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A new definition of flamenco guitar as an instrument


(November 2018)

Prof. Ruben Diaz, Ph.D. Contemporary Harmony and Composition

paco de lucia-mag44.jpg

Part 1

Simplicio and his innovative idea (a separate double sound port for the top)

Video Synopsis - Part 1

It was around 1929 that our Stradivarius  “The Stradivari of Spain”, the  greatest Spanish luthier born in Barcelona.

Mr. Francisco Simplicio 1874-1933  presented to the world nine very peculiar guitars, all of them of a new design with a top like this (picture taken from:
Shaping -in that way- a fully renovated kind of Spanish guitar never seen before  (Simplicio was also an expert in traditional guitar making and during his life he produced about 340 instruments )

The universality of Simplicio’s design applied to the newest flamenco guitars as it has been skillfully explored from many angles since 2015 by the creative master luthiers of AG  it represents  a sublime redefinition of the modern flamenco guitar as an instrument,  one that offers many tangible bonuses to anyone who plays a nylon string guitar no matter which style he plays, as well as for the modern flamenco guitar player.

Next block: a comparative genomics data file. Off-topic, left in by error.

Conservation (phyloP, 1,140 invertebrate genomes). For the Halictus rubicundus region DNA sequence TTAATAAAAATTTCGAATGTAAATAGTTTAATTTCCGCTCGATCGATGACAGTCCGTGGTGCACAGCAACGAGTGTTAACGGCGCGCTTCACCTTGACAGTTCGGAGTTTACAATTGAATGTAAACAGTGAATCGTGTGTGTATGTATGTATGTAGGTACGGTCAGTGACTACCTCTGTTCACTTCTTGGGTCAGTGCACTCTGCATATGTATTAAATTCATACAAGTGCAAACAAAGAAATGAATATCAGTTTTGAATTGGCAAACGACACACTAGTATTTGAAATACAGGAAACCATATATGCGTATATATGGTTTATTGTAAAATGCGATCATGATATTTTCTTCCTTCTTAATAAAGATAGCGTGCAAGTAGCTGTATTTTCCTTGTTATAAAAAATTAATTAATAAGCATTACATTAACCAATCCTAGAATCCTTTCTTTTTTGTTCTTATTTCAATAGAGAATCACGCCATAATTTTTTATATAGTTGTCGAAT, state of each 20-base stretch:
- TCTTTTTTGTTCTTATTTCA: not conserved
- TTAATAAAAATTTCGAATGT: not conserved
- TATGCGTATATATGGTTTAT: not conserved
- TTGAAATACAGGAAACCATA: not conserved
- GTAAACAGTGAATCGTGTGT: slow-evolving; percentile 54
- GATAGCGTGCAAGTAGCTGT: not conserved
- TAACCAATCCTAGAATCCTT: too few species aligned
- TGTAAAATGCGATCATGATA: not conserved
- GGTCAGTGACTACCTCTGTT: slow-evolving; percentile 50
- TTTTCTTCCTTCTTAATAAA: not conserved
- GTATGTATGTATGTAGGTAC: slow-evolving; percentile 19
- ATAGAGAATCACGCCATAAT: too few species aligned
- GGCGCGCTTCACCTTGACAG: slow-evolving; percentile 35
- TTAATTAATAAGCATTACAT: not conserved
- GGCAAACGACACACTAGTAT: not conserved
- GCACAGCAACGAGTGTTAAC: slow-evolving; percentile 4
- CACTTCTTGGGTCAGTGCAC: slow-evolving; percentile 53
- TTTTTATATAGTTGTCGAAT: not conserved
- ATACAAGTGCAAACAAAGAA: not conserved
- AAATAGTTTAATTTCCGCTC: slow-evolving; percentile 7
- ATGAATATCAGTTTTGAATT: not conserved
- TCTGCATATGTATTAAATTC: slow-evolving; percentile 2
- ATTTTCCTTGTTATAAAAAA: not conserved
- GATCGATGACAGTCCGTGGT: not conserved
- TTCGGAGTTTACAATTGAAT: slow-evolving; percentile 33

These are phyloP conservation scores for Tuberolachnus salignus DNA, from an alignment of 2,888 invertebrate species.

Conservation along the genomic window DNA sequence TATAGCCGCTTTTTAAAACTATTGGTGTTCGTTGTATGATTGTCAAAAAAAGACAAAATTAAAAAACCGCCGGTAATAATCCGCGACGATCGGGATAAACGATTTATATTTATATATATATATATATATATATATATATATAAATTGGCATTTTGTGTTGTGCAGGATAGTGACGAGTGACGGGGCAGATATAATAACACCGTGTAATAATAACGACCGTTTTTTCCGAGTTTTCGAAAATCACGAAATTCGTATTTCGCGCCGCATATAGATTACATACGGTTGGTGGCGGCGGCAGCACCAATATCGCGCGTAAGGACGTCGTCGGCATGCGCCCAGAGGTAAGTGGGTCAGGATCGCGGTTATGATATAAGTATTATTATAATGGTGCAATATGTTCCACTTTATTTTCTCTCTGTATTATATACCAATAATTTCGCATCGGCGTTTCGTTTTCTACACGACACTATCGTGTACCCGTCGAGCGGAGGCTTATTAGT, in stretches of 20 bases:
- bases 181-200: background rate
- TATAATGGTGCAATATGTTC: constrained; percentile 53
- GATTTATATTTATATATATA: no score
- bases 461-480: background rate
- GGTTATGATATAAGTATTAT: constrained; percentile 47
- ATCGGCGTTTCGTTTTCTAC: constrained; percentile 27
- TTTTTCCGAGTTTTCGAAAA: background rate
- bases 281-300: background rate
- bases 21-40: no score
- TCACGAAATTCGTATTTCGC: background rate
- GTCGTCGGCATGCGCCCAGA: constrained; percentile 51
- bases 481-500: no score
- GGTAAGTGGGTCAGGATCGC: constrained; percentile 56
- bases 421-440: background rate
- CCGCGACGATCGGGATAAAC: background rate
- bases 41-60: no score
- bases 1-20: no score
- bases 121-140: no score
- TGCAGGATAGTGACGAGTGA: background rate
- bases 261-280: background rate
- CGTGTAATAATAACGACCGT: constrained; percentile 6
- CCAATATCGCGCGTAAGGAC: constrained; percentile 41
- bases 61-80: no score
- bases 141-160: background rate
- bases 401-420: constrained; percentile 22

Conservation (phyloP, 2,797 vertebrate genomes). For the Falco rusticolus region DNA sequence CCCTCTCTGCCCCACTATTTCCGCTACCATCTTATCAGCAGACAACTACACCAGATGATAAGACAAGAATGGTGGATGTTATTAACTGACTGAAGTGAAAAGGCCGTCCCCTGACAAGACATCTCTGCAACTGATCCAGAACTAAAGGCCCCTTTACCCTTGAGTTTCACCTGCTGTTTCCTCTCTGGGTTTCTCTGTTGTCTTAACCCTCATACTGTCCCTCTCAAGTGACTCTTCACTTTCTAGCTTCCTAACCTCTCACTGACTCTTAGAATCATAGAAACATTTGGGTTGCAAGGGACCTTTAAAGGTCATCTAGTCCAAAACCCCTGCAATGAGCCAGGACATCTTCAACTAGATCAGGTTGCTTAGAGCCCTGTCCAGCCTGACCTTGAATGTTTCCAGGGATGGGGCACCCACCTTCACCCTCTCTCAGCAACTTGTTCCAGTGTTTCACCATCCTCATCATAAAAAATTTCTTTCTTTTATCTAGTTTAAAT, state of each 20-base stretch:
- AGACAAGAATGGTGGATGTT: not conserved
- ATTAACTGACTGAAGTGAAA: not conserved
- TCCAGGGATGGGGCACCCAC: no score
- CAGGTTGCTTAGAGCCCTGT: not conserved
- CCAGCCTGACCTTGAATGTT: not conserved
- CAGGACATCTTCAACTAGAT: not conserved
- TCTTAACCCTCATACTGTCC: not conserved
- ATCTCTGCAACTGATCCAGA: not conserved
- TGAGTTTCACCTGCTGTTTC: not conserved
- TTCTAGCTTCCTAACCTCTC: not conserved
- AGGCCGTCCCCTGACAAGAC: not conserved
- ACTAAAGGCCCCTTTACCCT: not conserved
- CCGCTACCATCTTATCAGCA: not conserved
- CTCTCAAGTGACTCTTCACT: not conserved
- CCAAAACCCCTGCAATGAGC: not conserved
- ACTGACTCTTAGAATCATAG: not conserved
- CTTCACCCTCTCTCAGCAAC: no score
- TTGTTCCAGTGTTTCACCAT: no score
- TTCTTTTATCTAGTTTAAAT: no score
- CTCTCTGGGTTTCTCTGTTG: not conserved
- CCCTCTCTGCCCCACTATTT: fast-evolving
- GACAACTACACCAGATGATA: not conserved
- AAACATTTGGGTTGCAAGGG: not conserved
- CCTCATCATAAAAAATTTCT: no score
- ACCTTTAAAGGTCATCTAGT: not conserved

After about 18 years of intense collaboration with AG as a trusted advisor in their projects (I still feel honored that Paco himself appointed me for that task), true is that AG has created a new concept of playability, envisioning a guitar with unparalleled exactness in tuning and design for the comfort of the player.

In AG, the challenge during the research period was to create a guitar which could naturally reduce the difficult gaps there in every traditional guitar, inconsistences which are too often taken for granted as “normal things”  by those who don’t know other than the monotonous same of the same feel and typical design of traditional flamenco guitars.

In my opinion the centered sound whole concept altogether, the “traditional guitar design”representative of the Madrid school of guitar making has many obsolete features which remained unchanged certainly not to help the player, but to please the minds of those who belong to the  “cult of the tradition”  a cult of fellows sentimentally over attached to an outdated guitar design, same that has not been questioned or revisited for more than 100 years without even asking why is it so.
Unfortunately, at present many flamenco players in Spain are so acclimatized to those archaic features there that they can’t realize how all those gaps inherent to the traditional guitar design may be just huge obstacles to play efficiently and with ease.

 Amazingly enough Paco himself seemed also unfulfilled with traditional guitars as you can read from the following interview in 2013 (question n. 5, see this link )

Interviewer- Which is your main guitar?